My research and the artistic practice entangled within it (documented throughout this website) is grounded in the notion of commensality. Somewhat deceptively simply, commensality can be defined as the act of coming together to share food. My work is at once about commensality and happens through commensality. Using performance as a primary vehicle, I seek to find new ways to understand how we eat together by constructing situations which invite people to do just that.
In light of the current public health crisis, it has been heart-warming to see people turn to cooking more often, or sometimes for the first time. Many among those isolating with other family members or housemates are now finding time to cook and eat together which they might not otherwise have afforded. Might the coronavirus crisis lead to a change for the one in three Britons who allegedly eat most meals all alone?
Even if this were the case, this relatively good news could only be overshadowed by the immeasurable number of people going hungry through this crisis.
I also wonder about those people who have sufficient access to food but forced to eat alone, as my grandfather, for example, confined to his room in a care home where communal meals have been abolished.
Perhaps irrationally, I also worry about the extent to which sharing our mealtimes with technology might seem like a good idea at first and then lead us to an increasingly more disembodied relationship to our taste buds, the emotional and social connections they make possible…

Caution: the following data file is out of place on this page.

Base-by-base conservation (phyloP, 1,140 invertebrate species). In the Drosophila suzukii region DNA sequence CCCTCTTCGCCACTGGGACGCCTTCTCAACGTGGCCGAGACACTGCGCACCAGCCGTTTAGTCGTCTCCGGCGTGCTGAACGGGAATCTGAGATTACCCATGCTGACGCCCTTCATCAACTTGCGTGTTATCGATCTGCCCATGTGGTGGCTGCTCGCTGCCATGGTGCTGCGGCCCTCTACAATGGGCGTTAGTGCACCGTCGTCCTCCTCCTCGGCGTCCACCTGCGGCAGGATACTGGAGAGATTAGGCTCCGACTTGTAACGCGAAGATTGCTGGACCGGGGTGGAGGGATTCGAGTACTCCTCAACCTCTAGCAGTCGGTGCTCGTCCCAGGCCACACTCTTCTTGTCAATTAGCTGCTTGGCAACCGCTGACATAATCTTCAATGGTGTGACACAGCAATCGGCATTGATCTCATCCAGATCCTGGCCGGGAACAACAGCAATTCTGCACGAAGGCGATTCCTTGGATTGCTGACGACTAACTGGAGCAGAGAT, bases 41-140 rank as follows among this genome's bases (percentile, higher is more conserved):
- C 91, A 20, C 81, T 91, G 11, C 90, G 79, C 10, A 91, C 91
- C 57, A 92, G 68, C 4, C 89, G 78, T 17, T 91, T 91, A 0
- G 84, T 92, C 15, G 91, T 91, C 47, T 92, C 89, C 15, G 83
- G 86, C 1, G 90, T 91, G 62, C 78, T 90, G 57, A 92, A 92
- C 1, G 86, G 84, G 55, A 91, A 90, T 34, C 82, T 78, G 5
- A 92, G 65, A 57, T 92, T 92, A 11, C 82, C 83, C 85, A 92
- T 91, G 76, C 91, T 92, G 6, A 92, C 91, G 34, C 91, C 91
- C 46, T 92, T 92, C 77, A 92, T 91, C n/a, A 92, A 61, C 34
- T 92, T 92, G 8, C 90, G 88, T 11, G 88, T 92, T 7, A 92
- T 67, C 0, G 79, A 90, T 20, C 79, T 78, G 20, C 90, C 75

Perhaps selfishly, I also wonder about the impact this might have on my future work. My approach to commensality relies on bringing strangers together, often outside of spaces where you would normally cook and eat. It relies on building the necessary trust to ingest food prepared by an unknown other. It relies on the faith people are willing to place in one another. It relies on believing everyone has taken the best possible care…
This simple act of trust is, in fact, quite extraordinary as the consequences of ingesting inadequate foods could indeed be fatal. But, in the commensal circle, we leave this darkest of thoughts to one side, and we place our trust in the other as our fork, our hands or our chopsticks bring morsel after morsel to our mouth.
What might the impact of eating apart be? How long might our bodies hold the memory that the other might be the carrier of danger? And in that time, what of commensality among strangers?
At my most anxious, I picture each of us sitting metres apart, in enclosed booths, eating faster than ever before so we can lock ourselves away again once the deed is done.
When the sun shines a little brighter, I picture us feasting with people we have never met, choreographing each of our tongue movements to delay the process of digestion as long as we possibly can. I picture commensality as a pillar of a new kind of democracy… A global tribe of eaters emerges, and they make it their mission that no one ever again unwillingly eats alone.